3 Associations that Created Viral Videos

Associations are using funny videos as a way of communicating and building awareness around their campaigns. Follow their cue.

Laughter. It’s just one of the best things, isn’t it?

E.E. Cummings once said, “The most wasted of all days is one without laughter.” And Charles Dickens wrote in A Christmas Carol, “There is nothing in the world so irresistibly contagious as laughter and good humor.” The Irish playwright Sean O’Casey, who—I admit—I only know about because I looked up “Quotes about Laughter” in Goodreads, said, “Laughter is wine for the soul—laughter soft, or loud and deep, tinged through with seriousness—the hilarious declaration made by man that life is worth living.”

Pretty weighty, right? But I think there’s some truth in them.

Companies like Dollar Beard Club are counting on laughter as a way to drive sales. For example, have you seen Dollar Beard Club’s videos? Spoiler alert: They are ridiculous, hilarious—and more than their fair share of irreverent—but they’ve struck a chord with consumers. This past year, these videos have garnered 130 million views and $10.5 million in sales.

Associations are increasingly using humorous videos as well, as a way to create awareness and promote their goals. Here’s a quick rundown of three funny videos that had a big impact.

 “Teach Me How to Brushy,” by the Oregon Dental Association

Several years ago, the Oregon Dental Association wanted to promote brushing and dental hygiene. Campaigns in the past had fallen short, but this time, instead of giving a serious lecture, ODA relied on humor. Its “Teach Me How to Brushy” video riffs off of Cali Swag District’s “Teach Me How to Dougie” with dancing kids wielding oversized toothbrushes and sporting floss bling.  The video has garnered more than 850,000 views on YouTube and was featured on Good Morning America and The Today Show.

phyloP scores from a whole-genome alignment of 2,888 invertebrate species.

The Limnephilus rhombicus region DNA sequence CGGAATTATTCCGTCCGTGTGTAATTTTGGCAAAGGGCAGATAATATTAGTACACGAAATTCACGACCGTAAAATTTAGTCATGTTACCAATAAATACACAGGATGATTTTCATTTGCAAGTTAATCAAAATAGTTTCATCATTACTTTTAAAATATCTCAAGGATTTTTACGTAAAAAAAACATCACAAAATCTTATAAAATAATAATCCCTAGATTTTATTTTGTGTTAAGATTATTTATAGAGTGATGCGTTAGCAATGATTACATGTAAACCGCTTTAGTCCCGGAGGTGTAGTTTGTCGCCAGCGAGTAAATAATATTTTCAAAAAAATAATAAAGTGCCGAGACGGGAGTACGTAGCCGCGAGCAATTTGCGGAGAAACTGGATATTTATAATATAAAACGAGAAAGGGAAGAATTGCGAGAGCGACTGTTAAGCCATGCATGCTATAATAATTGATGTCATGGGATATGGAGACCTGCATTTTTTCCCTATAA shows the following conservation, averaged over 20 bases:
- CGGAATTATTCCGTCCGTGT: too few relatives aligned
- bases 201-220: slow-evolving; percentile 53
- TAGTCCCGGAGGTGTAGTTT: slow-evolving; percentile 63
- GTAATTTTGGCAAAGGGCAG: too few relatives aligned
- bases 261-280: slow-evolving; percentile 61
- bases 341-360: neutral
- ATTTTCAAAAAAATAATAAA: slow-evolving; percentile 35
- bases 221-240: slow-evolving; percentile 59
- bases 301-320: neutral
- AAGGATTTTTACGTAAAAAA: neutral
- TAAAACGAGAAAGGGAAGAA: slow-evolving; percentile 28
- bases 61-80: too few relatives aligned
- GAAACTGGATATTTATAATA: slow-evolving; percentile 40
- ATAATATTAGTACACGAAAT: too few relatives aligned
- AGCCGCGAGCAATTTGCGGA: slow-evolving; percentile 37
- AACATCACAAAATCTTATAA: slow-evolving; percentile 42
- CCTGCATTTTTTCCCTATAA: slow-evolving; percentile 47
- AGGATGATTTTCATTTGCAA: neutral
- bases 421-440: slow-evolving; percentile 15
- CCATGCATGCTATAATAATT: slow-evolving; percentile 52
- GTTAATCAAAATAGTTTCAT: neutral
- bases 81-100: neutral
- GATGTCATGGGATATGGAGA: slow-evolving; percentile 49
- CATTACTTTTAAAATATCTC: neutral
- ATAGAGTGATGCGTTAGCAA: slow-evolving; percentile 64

“Talking Cat Consultants,” by the American Pet Products Association

Back in 2012, the American Pet Products Association wanted to boost pet adoptions—and in so doing, help its members. But rather than appeal to the sympathetic nature of consumers with a video like Sarah McLachlan’s on animal cruelty, APPA opted for something lighter with its video series that features pets—like talking cat consultants—being interviewed. The video series has generated more than 3 million YouTube views and more than 6 million overall Twitter impressions.

 “Site Unseen,” By the Ontario Road Builders’ Association

Earlier this year, the Ontario Road Builders Association launched a series of humorous videos in order to highlight a serious issue: road-builder safety. ORBA’s “Site Unseen” video series “imagines what would happen if the types of behaviors drivers display in construction zones were instead conducted by road workers in other professional settings, such as the traditional office,” according to a news release. “ORBA hopes the campaign will help drivers see how recklessness and poor etiquette in construction zones endangers workers and encourage drivers to change their behavior.”  The three short videos—each less than 40 seconds—have generated more than 30,000 YouTube views.

And who can forget the Institute of Management Accountants’ commercial touting its CMA credential? With more than 200,000 YouTube views and spots during late-night TV shows like The Tonight Show Starring Jimmy Fallon, chances are it has spurred awareness among its target audience of millennials.

How does your association use video as a way of creating awareness and achieving goals? Leave your comments below.


Emily Bratcher

By Emily Bratcher

Emily Bratcher is a Contributing Editor for Associations Now. MORE

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